The second is to ACT like our true selves. There is no substitute for authenticity. There is also an infectious element of leaders doing their best and in turn helping others in the team do their best. If leaders have lost desire to lead well, the team members can sense it and will behave the same way. Now, this true selves is not just the commonly used "be yourself" kind of a phrase. It is one that is transformed in Christ. Our transformed selves will in turn see the Jesus and the goodness in other people. Such a leader will always protect the flock like the good shepherd. Leaders who bullies or abuses the weak are "predators." Leaders who flee or play dead in the face of hardships are called "possums." Such leaders disappear when most needed. The reason why we fail to act like our true selves is because some of us have been wearing masks for too long. Others encounter triggers that automatically shut themselves down. The way forward is the trip-I model: Imitation to pray like a lioness; Immanuel prayer that relates to how God is speaking to us; and Identity groups for others to remind ourselves who we are.

The third habit is to REMAIN RELATIONAL, and move from task-oriented toward more relational oriented. The relationship is almost always more important than the problem itself. In remaining relational, we must keep relationship on the bigger platform than problem solving. This is done with the CAKE: Curiosity about what matters to the person; Appreciation for the person; Kindness in sharing joy; and relationship Envelope the conversation, that includes the problem to be discussed. Develop habits that connect with people.

The fourth habit has a lot to do with perseverance and the ENDURANCE needed when hard times come. While no one likes to suffer, we know that tough times will come one way or the other. During such times, we need spiritual fathers, mothers, and elders, for encouragement. The Life Model's Five Levels of Emotional Maturity enables one to cultivate the endurance needed. This model of care can be very practical.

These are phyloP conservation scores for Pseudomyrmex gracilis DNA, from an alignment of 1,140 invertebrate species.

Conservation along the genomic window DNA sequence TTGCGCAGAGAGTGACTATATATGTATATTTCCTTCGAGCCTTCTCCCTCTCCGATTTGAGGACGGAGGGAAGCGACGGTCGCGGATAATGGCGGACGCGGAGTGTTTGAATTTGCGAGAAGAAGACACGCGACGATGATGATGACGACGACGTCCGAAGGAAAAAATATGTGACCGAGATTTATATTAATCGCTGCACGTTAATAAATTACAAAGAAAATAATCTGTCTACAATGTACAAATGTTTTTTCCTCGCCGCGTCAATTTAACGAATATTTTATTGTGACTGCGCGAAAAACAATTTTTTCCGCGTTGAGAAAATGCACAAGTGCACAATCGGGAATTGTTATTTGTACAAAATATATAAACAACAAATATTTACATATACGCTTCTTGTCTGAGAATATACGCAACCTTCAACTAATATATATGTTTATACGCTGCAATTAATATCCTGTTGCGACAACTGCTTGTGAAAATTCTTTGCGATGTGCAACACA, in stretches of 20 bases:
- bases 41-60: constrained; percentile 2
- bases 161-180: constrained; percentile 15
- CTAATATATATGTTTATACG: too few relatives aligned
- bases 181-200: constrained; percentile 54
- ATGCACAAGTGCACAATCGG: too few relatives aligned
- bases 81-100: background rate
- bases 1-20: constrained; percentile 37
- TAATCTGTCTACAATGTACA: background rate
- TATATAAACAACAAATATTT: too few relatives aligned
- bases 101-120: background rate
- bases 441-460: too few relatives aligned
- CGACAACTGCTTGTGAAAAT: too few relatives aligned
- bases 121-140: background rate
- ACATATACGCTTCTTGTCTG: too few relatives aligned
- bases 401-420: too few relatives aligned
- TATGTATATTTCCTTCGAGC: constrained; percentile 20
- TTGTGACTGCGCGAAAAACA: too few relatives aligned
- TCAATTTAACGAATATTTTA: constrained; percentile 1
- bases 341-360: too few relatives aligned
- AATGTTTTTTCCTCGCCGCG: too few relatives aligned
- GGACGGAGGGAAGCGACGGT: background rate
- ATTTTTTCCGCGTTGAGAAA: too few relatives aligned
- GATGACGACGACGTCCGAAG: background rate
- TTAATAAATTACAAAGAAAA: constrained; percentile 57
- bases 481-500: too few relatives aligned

1. Infant-Level Maturity
  2. Child-Level Maturity
  3. Adult-Level Maturity
  4. Parent-Level Maturity
  5. Elder Level Maturity
The higher the level of maturity, the more able one is to deal with hardship.

So What?

I must say that this book pleasantly surprises me. Although it is a book about leadership, it deals with an aspect of leadership that goes beyond the superficial layers of activities, techniques, and strategies. The word "rare" carries multiple meanings. It is used as an acronym for the four habits to be cultivated to be a good leaders. It can be used as a word to describe the rarity of people who are able to lead from the inside out, from the authentic self. It can also be seen as our core being. Just like "rare steak," a leadership style that is most natural will be most helpful for the organization. Let me offer three thoughts with regard to this book. First, there are many memorable models to learn from. These models come with catchy acronyms and enables readers to understand the various components of leadership. Second, this book touches on a core part of a leader: Identity. This is something which is often elusive because people are often promoted on the basis of what they do instead of their identity. This leads to lots of emphasis on activities, programs, and other visible displays of one's ability. By going back to the roots of identity, we learn about leadership as real people. Third, the part on brain science is most fascinating. Ideas are good. Concepts are nice. Understanding how a person ticks, gives us an insider look about the motivation behind the ideas and concepts.

This is going to be one of my favourite books on leadership.

Rating: 5 stars of 5.


This book is provided to me courtesy of Moody Publishers and NetGalley in exchange for an honest review. All opinions offered above are mine unless otherwise stated or implied.